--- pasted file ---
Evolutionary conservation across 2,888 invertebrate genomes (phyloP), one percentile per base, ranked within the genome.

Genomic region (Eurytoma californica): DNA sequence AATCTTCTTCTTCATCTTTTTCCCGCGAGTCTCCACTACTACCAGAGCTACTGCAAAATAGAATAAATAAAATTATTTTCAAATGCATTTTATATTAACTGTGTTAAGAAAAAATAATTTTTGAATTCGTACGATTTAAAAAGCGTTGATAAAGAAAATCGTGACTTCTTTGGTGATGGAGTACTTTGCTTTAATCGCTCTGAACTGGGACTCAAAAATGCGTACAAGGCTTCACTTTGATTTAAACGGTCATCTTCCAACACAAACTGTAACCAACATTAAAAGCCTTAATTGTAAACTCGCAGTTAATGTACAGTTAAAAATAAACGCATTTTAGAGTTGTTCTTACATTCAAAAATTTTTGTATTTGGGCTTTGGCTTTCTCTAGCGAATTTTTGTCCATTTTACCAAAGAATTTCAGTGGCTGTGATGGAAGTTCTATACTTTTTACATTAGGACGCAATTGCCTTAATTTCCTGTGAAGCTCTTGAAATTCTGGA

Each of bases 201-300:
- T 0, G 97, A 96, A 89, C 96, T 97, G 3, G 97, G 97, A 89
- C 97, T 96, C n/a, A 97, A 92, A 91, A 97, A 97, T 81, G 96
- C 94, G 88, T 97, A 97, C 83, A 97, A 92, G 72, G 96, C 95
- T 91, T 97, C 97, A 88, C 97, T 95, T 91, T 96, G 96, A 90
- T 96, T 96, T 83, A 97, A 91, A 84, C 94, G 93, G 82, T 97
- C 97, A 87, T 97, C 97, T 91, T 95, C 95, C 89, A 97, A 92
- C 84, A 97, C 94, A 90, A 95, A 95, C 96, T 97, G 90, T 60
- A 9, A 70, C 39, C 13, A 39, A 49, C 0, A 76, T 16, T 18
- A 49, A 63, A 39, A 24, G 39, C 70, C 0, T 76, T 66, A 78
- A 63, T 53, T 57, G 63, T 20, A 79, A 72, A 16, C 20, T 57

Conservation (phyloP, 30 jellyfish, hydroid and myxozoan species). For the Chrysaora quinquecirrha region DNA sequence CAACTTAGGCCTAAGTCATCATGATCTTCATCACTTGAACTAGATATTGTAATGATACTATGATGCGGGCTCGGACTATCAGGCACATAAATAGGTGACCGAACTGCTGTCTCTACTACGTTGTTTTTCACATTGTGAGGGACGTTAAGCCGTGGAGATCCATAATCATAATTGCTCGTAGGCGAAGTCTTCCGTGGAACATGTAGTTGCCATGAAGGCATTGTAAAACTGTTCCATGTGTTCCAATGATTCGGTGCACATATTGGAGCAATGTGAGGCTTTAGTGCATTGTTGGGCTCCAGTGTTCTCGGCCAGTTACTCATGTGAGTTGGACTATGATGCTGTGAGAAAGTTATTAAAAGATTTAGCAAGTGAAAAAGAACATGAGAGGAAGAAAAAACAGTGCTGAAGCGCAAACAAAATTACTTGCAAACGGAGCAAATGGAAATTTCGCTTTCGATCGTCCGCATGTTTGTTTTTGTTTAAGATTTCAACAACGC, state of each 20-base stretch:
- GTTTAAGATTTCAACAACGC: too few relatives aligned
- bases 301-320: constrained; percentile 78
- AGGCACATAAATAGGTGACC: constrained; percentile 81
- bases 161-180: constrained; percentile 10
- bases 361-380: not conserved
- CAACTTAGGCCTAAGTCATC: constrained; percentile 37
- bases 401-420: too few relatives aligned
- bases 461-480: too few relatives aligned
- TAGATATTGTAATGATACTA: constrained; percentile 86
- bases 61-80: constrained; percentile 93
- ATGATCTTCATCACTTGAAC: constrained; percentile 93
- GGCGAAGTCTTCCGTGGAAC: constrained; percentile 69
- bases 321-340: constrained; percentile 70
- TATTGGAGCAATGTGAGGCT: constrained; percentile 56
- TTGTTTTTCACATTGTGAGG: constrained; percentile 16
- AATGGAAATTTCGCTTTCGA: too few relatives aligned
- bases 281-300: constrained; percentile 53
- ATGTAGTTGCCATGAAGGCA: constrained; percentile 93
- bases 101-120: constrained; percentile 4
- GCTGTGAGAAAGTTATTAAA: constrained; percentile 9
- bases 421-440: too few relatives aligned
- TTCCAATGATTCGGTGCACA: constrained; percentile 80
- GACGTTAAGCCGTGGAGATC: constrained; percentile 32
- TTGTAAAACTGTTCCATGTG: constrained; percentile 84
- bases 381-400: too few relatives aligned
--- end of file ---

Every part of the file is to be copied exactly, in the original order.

Evolutionary conservation across 2,888 invertebrate genomes (phyloP), one percentile per base, ranked within the genome.

Genomic region (Eurytoma californica): DNA sequence AATCTTCTTCTTCATCTTTTTCCCGCGAGTCTCCACTACTACCAGAGCTACTGCAAAATAGAATAAATAAAATTATTTTCAAATGCATTTTATATTAACTGTGTTAAGAAAAAATAATTTTTGAATTCGTACGATTTAAAAAGCGTTGATAAAGAAAATCGTGACTTCTTTGGTGATGGAGTACTTTGCTTTAATCGCTCTGAACTGGGACTCAAAAATGCGTACAAGGCTTCACTTTGATTTAAACGGTCATCTTCCAACACAAACTGTAACCAACATTAAAAGCCTTAATTGTAAACTCGCAGTTAATGTACAGTTAAAAATAAACGCATTTTAGAGTTGTTCTTACATTCAAAAATTTTTGTATTTGGGCTTTGGCTTTCTCTAGCGAATTTTTGTCCATTTTACCAAAGAATTTCAGTGGCTGTGATGGAAGTTCTATACTTTTTACATTAGGACGCAATTGCCTTAATTTCCTGTGAAGCTCTTGAAATTCTGGA

Each of bases 201-300:
- T 0, G 97, A 96, A 89, C 96, T 97, G 3, G 97, G 97, A 89
- C 97, T 96, C n/a, A 97, A 92, A 91, A 97, A 97, T 81, G 96
- C 94, G 88, T 97, A 97, C 83, A 97, A 92, G 72, G 96, C 95
- T 91, T 97, C 97, A 88, C 97, T 95, T 91, T 96, G 96, A 90
- T 96, T 96, T 83, A 97, A 91, A 84, C 94, G 93, G 82, T 97
- C 97, A 87, T 97, C 97, T 91, T 95, C 95, C 89, A 97, A 92
- C 84, A 97, C 94, A 90, A 95, A 95, C 96, T 97, G 90, T 60
- A 9, A 70, C 39, C 13, A 39, A 49, C 0, A 76, T 16, T 18
- A 49, A 63, A 39, A 24, G 39, C 70, C 0, T 76, T 66, A 78
- A 63, T 53, T 57, G 63, T 20, A 79, A 72, A 16, C 20, T 57

Conservation (phyloP, 30 jellyfish, hydroid and myxozoan species). For the Chrysaora quinquecirrha region DNA sequence CAACTTAGGCCTAAGTCATCATGATCTTCATCACTTGAACTAGATATTGTAATGATACTATGATGCGGGCTCGGACTATCAGGCACATAAATAGGTGACCGAACTGCTGTCTCTACTACGTTGTTTTTCACATTGTGAGGGACGTTAAGCCGTGGAGATCCATAATCATAATTGCTCGTAGGCGAAGTCTTCCGTGGAACATGTAGTTGCCATGAAGGCATTGTAAAACTGTTCCATGTGTTCCAATGATTCGGTGCACATATTGGAGCAATGTGAGGCTTTAGTGCATTGTTGGGCTCCAGTGTTCTCGGCCAGTTACTCATGTGAGTTGGACTATGATGCTGTGAGAAAGTTATTAAAAGATTTAGCAAGTGAAAAAGAACATGAGAGGAAGAAAAAACAGTGCTGAAGCGCAAACAAAATTACTTGCAAACGGAGCAAATGGAAATTTCGCTTTCGATCGTCCGCATGTTTGTTTTTGTTTAAGATTTCAACAACGC, state of each 20-base stretch:
- GTTTAAGATTTCAACAACGC: too few relatives aligned
- bases 301-320: constrained; percentile 78
- AGGCACATAAATAGGTGACC: constrained; percentile 81
- bases 161-180: constrained; percentile 10
- bases 361-380: not conserved
- CAACTTAGGCCTAAGTCATC: constrained; percentile 37
- bases 401-420: too few relatives aligned
- bases 461-480: too few relatives aligned
- TAGATATTGTAATGATACTA: constrained; percentile 86
- bases 61-80: constrained; percentile 93
- ATGATCTTCATCACTTGAAC: constrained; percentile 93
- GGCGAAGTCTTCCGTGGAAC: constrained; percentile 69
- bases 321-340: constrained; percentile 70
- TATTGGAGCAATGTGAGGCT: constrained; percentile 56
- TTGTTTTTCACATTGTGAGG: constrained; percentile 16
- AATGGAAATTTCGCTTTCGA: too few relatives aligned
- bases 281-300: constrained; percentile 53
- ATGTAGTTGCCATGAAGGCA: constrained; percentile 93
- bases 101-120: constrained; percentile 4
- GCTGTGAGAAAGTTATTAAA: constrained; percentile 9
- bases 421-440: too few relatives aligned
- TTCCAATGATTCGGTGCACA: constrained; percentile 80
- GACGTTAAGCCGTGGAGATC: constrained; percentile 32
- TTGTAAAACTGTTCCATGTG: constrained; percentile 84
- bases 381-400: too few relatives aligned